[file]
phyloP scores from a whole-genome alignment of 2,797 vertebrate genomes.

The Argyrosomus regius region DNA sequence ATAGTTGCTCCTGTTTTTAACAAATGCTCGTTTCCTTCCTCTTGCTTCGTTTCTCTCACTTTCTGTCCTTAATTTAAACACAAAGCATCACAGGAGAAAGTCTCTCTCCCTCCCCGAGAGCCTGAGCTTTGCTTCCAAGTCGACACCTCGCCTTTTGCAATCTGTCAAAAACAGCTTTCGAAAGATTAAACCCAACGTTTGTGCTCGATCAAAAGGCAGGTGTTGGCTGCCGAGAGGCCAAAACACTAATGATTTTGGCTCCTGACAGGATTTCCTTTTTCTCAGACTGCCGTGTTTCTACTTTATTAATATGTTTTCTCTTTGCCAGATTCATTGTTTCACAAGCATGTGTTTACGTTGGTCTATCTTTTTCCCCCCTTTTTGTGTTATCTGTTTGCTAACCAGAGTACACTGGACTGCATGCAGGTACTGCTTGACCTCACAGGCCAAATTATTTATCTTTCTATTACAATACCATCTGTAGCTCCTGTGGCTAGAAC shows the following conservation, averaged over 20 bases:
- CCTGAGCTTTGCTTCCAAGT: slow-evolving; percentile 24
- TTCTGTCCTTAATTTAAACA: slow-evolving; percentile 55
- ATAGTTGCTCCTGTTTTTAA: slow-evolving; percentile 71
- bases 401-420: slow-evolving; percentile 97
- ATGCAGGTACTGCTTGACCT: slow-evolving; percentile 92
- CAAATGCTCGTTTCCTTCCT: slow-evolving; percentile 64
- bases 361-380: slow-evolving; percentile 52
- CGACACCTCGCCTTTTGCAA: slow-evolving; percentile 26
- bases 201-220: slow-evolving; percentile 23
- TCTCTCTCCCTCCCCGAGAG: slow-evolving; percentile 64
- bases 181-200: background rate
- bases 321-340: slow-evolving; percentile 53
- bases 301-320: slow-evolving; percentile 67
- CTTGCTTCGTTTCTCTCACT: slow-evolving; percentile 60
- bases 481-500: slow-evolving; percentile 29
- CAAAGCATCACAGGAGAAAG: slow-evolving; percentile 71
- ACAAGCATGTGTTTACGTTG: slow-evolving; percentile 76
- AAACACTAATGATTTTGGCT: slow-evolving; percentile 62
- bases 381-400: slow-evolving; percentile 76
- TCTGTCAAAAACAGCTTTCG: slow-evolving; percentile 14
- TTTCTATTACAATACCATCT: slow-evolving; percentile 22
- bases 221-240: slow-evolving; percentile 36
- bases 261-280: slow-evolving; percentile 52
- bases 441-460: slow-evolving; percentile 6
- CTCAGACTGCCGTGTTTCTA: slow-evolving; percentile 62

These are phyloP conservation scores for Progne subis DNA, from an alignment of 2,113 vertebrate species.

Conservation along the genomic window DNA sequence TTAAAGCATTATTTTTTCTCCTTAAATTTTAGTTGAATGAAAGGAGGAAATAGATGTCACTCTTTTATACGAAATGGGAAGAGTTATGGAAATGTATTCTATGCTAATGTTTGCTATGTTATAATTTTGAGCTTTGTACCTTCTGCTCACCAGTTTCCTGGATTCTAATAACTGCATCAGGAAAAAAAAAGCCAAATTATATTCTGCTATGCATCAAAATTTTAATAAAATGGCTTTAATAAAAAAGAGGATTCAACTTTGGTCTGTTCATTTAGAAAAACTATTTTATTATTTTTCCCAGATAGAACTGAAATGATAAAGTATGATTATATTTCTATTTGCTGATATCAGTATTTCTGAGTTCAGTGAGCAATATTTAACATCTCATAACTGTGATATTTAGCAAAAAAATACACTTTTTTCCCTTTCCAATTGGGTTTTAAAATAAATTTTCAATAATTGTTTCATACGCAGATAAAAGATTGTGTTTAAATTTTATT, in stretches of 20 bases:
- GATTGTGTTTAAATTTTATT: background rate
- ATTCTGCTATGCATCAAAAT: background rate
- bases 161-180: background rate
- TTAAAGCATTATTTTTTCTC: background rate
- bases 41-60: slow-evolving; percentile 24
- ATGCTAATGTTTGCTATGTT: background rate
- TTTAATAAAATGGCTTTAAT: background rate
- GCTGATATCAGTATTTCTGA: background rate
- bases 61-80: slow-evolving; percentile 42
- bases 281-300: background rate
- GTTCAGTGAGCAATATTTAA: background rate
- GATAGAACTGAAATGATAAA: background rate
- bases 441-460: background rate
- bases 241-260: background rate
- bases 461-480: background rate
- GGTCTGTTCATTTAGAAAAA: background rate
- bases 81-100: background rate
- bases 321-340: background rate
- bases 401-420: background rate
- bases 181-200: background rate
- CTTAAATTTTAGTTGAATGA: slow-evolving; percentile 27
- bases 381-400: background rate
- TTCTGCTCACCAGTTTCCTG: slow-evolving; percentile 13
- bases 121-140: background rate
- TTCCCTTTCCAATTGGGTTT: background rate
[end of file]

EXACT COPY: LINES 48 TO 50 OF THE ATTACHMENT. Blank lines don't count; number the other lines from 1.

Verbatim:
- bases 401-420: background rate
- bases 181-200: background rate
- CTTAAATTTTAGTTGAATGA: slow-evolving; percentile 27